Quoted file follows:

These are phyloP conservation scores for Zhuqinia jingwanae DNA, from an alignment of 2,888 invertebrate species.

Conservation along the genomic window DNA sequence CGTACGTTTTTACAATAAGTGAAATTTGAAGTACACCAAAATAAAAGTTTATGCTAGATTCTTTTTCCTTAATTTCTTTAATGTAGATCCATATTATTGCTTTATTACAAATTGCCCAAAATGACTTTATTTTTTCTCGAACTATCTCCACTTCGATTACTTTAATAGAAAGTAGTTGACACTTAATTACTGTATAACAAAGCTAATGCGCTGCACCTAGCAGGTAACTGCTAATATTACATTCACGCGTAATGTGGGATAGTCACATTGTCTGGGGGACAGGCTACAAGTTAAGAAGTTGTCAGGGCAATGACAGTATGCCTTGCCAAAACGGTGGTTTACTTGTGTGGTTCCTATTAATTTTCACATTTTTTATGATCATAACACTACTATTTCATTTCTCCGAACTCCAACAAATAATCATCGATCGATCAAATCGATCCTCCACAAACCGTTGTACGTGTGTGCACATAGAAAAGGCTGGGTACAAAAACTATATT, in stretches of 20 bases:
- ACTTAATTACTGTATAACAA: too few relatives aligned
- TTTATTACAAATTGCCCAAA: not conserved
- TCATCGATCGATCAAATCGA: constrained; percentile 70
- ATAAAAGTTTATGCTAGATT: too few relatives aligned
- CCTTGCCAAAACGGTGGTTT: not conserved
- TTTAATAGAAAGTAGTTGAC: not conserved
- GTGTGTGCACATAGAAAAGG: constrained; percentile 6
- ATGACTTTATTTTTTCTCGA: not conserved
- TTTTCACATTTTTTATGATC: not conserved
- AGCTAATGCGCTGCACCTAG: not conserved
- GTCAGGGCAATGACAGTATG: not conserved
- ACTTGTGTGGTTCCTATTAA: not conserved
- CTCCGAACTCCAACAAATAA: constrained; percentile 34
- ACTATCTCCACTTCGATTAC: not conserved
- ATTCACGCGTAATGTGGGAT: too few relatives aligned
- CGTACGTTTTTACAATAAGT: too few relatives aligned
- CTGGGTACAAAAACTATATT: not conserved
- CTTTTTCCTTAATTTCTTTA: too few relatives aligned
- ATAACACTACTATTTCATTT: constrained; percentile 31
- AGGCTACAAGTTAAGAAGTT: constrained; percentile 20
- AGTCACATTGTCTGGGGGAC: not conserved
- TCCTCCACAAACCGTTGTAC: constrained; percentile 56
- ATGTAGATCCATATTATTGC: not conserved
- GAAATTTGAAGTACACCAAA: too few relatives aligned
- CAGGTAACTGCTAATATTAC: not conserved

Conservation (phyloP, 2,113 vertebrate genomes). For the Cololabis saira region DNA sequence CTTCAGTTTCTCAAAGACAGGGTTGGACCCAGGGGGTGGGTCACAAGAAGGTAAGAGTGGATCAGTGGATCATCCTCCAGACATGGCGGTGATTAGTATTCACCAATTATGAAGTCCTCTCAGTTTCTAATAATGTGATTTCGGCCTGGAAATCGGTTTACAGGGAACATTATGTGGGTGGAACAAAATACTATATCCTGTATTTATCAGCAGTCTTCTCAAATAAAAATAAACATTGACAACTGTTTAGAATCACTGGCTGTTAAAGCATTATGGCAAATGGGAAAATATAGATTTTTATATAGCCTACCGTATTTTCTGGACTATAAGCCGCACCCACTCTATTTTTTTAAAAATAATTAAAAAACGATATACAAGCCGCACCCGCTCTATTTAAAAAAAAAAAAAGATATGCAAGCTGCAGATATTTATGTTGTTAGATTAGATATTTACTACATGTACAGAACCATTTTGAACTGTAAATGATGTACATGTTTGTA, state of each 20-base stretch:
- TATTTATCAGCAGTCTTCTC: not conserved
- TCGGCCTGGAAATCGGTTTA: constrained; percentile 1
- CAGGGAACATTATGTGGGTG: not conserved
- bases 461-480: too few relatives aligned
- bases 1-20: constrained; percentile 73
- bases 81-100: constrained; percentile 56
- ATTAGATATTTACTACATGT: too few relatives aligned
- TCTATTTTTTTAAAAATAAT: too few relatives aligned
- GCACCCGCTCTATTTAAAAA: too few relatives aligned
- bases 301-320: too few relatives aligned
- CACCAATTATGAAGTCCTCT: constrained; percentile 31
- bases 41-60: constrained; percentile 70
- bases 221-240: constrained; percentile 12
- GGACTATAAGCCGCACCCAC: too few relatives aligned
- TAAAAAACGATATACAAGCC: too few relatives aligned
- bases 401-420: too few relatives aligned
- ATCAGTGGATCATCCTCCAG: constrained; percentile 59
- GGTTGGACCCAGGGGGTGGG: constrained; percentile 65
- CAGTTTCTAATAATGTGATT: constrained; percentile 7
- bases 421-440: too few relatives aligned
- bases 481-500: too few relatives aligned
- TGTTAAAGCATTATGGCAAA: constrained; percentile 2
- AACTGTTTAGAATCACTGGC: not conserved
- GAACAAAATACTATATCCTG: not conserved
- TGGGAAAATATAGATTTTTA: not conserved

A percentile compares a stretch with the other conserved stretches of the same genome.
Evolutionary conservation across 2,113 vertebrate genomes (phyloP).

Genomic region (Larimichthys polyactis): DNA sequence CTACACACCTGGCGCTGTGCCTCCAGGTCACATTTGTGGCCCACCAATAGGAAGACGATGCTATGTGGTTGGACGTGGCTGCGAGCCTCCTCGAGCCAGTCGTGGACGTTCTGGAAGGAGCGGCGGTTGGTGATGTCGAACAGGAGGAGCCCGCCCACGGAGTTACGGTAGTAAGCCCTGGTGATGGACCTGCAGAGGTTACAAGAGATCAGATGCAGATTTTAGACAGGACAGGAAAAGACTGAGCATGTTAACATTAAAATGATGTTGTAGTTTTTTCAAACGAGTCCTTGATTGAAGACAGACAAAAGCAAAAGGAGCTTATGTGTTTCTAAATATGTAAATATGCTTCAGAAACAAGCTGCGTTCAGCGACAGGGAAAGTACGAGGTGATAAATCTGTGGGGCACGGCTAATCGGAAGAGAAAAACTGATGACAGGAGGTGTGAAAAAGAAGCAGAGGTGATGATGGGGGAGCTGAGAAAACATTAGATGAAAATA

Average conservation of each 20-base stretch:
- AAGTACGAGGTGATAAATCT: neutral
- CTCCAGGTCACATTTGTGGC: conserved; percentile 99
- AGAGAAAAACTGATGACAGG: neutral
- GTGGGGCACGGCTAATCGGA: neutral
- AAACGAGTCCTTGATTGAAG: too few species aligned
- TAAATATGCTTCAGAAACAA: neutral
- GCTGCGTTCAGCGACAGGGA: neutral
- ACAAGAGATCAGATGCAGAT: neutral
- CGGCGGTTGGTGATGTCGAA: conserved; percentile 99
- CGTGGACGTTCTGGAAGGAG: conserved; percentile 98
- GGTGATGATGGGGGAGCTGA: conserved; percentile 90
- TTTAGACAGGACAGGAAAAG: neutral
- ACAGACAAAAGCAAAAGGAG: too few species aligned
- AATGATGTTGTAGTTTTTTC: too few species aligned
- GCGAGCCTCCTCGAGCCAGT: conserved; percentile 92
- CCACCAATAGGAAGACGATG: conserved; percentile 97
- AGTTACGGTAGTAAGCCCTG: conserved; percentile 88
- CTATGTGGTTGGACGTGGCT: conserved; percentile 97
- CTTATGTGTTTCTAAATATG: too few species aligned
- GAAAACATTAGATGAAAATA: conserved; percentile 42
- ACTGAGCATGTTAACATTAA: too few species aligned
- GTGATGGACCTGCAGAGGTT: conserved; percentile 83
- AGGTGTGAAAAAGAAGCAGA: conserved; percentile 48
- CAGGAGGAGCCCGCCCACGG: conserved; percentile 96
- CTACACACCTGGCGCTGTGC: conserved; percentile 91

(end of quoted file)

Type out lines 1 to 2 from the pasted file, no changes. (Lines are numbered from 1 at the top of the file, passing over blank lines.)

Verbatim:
These are phyloP conservation scores for Zhuqinia jingwanae DNA, from an alignment of 2,888 invertebrate species.

Conservation along the genomic window DNA sequence CGTACGTTTTTACAATAAGTGAAATTTGAAGTACACCAAAATAAAAGTTTATGCTAGATTCTTTTTCCTTAATTTCTTTAATGTAGATCCATATTATTGCTTTATTACAAATTGCCCAAAATGACTTTATTTTTTCTCGAACTATCTCCACTTCGATTACTTTAATAGAAAGTAGTTGACACTTAATTACTGTATAACAAAGCTAATGCGCTGCACCTAGCAGGTAACTGCTAATATTACATTCACGCGTAATGTGGGATAGTCACATTGTCTGGGGGACAGGCTACAAGTTAAGAAGTTGTCAGGGCAATGACAGTATGCCTTGCCAAAACGGTGGTTTACTTGTGTGGTTCCTATTAATTTTCACATTTTTTATGATCATAACACTACTATTTCATTTCTCCGAACTCCAACAAATAATCATCGATCGATCAAATCGATCCTCCACAAACCGTTGTACGTGTGTGCACATAGAAAAGGCTGGGTACAAAAACTATATT, in stretches of 20 bases: